Looking for some advice for expanding my glass

Discussion in 'Nikon Accessories' started by rhyno214, May 11, 2016.

  1. robbins.photo

    robbins.photo Yup, It's The Zoo Guy Supporting Member

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    Might want to take a peek at a Tamron 28-75mm 2.8. You can get the older versions without the built in focus motors pretty cheap, and it's a great lens - plus you can hang onto it when you do upgrade to FX since it is an FX lens.


     
  2. MartinCrabtree

    MartinCrabtree No longer a newbie, moving up!

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    That does explain my penchant for older manual focus Nikon glass. Even when shooting digital. The AF-S stuff will focus sharp-tack sharp but lifeless and color renditions aren't pleasing to my eye. I thought it was just me but the article did clear some of what I thought I saw up. Cool-now it's back to ebay for more vintage bargains. :D
     
  3. fmw

    fmw No longer a newbie, moving up!

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    Fixed focal length lenses produce higher contrast than zooms because the zooms have more elements and therefore more glass surfaces that reflect some of the light. Old doesn't mean soft by any means with fixed lenses. Most of the better ones compete just fine with the fixed lenses made today and are often more ruggedly built. Zoom lenses prior to the advent of computer aided design can be softer than modern ones.
     
  4. ac12

    ac12 No longer a newbie, moving up!

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    Good on your decision to go medium format.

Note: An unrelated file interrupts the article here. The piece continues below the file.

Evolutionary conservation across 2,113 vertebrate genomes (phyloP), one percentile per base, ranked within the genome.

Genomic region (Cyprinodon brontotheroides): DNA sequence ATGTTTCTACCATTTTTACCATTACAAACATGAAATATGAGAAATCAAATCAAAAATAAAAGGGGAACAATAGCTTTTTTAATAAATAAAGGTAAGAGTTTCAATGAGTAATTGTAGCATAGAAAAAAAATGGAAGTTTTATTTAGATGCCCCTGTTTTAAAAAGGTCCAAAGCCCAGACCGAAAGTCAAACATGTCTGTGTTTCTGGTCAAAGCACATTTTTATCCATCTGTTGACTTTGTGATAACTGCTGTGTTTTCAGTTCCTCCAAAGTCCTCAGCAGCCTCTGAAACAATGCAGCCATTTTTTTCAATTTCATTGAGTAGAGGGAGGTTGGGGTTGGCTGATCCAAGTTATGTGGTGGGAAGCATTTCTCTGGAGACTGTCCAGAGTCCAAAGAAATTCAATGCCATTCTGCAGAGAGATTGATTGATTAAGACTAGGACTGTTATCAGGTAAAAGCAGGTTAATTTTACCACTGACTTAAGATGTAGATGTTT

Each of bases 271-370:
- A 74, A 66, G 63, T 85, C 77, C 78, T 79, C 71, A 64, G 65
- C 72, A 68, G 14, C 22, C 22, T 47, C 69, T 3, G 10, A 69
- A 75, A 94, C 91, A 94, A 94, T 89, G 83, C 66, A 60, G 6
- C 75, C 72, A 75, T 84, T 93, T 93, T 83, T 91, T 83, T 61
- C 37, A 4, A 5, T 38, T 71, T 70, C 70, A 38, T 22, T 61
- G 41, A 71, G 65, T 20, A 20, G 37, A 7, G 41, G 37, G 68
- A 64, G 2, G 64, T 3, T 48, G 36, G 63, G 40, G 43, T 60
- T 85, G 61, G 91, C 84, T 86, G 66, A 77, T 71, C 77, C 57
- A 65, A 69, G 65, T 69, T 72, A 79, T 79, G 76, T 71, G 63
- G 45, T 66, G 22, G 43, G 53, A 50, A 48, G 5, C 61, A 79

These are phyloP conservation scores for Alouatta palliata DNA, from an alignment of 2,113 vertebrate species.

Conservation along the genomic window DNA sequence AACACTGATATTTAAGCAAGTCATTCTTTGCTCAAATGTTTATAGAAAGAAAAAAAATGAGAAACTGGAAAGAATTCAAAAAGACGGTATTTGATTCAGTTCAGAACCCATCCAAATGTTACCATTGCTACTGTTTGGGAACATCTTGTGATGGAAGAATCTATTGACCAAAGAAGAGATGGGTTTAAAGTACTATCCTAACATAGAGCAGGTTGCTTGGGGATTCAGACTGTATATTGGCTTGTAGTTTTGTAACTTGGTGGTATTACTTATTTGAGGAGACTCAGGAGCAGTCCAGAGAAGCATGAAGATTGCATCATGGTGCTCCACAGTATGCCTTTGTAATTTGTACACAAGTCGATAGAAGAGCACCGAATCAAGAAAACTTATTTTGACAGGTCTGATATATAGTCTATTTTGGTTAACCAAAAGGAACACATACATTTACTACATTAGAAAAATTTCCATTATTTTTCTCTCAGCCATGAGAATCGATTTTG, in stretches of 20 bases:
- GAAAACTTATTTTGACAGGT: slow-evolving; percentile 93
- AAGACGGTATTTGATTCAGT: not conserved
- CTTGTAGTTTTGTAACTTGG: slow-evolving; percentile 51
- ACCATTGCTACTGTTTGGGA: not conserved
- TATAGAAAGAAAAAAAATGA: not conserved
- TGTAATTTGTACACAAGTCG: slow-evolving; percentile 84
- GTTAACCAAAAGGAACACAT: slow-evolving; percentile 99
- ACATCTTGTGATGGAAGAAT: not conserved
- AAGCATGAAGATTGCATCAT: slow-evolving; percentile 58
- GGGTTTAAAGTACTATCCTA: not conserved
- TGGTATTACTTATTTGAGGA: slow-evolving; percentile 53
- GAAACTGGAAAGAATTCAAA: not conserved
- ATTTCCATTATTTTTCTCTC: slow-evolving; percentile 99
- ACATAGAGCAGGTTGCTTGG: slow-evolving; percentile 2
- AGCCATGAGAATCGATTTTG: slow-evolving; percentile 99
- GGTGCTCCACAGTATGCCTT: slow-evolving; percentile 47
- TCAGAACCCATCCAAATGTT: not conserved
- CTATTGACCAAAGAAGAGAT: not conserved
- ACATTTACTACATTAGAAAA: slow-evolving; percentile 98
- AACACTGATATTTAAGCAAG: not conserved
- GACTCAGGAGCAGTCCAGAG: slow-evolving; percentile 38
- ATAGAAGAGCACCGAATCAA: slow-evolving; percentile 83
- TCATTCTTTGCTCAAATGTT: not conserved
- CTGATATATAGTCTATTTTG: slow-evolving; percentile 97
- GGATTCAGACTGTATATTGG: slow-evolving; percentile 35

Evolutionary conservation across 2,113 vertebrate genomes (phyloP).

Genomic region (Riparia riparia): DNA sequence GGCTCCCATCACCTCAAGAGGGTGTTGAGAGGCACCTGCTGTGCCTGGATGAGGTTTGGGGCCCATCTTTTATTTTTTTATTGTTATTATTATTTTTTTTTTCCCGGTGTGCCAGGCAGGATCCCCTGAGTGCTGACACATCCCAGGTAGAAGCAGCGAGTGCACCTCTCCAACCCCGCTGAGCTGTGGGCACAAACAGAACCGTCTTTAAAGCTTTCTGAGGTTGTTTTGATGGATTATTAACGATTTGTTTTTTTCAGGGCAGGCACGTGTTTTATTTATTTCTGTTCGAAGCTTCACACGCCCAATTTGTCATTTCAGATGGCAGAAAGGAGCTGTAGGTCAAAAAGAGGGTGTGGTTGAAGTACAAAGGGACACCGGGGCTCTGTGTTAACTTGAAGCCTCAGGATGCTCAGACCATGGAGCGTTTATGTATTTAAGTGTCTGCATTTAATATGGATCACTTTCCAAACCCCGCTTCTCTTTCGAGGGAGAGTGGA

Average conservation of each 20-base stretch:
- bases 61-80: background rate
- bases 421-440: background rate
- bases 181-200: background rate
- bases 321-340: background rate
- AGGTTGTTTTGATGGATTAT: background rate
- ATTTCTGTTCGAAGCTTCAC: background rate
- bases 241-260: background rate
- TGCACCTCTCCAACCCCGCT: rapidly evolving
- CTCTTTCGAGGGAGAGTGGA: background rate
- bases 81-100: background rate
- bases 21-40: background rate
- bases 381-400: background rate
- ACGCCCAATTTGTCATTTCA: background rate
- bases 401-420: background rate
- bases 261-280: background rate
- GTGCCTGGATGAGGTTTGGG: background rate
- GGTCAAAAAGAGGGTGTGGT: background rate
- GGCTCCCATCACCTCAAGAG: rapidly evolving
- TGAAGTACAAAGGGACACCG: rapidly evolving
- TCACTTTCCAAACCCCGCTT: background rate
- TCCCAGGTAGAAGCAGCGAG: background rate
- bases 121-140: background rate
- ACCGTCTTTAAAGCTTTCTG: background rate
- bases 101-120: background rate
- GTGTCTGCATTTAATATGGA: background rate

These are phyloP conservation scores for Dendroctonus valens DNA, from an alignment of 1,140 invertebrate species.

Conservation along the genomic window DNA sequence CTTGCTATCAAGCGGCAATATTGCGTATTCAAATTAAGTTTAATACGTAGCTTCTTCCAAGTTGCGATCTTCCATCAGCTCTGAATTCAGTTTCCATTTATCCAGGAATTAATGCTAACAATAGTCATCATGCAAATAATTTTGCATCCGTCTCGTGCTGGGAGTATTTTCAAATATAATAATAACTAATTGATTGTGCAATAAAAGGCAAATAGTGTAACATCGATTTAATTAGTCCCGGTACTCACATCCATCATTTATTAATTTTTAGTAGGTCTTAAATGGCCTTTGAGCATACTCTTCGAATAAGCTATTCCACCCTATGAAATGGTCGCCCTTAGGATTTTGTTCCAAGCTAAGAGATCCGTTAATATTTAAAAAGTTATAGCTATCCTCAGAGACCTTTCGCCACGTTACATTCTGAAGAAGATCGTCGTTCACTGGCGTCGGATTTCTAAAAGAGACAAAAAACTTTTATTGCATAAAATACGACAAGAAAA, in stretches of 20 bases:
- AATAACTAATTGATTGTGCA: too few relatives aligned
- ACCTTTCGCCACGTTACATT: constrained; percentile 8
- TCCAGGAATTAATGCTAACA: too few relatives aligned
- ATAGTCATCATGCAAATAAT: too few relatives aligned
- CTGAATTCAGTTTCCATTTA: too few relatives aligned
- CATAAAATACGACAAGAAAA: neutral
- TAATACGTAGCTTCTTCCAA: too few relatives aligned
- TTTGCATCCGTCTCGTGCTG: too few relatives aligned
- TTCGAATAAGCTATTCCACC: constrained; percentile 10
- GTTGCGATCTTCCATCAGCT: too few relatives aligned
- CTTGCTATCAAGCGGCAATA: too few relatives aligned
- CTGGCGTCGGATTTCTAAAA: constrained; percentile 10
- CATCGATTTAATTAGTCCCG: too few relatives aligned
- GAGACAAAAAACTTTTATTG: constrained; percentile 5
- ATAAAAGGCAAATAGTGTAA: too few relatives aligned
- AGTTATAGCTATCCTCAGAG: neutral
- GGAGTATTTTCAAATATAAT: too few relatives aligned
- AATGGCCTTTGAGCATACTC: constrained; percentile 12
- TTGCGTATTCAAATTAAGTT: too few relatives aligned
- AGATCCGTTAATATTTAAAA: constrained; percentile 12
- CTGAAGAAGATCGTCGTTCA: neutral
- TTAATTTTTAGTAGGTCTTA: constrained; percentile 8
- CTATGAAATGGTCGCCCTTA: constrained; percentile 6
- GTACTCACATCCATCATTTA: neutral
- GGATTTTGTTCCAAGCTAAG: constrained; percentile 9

If you ever think back to 35mm or dSLR, remember "jack of all trades, master of none."
    Example, an 80-200 is in theory a nice portrait lens. BUT it is NOT a light lens. My arm would HURT after shooting with it all day. I would rather select a smaller and lighter zoom, or primes that match the shooting requirement.
    OK, so I don't work out at the gym every day.
     
  5. OldManJim

    OldManJim No longer a newbie, moving up!

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    I have some old MF and enlarger lenses from the 1930s that perform as well as the more modern lenses. I think in the old days, lens quality was tested by actually evaluating photos, not test charts. Probably the percentage of "good" lenses was lower than today but those that made it through the testing process to acceptance, were pretty darn good. Think about it, before there were algorithms, someone had to actually make a good lens. The algorithms were created using measurements from those "good" lenses. So, is a copy better than the original? Not in most things.
     

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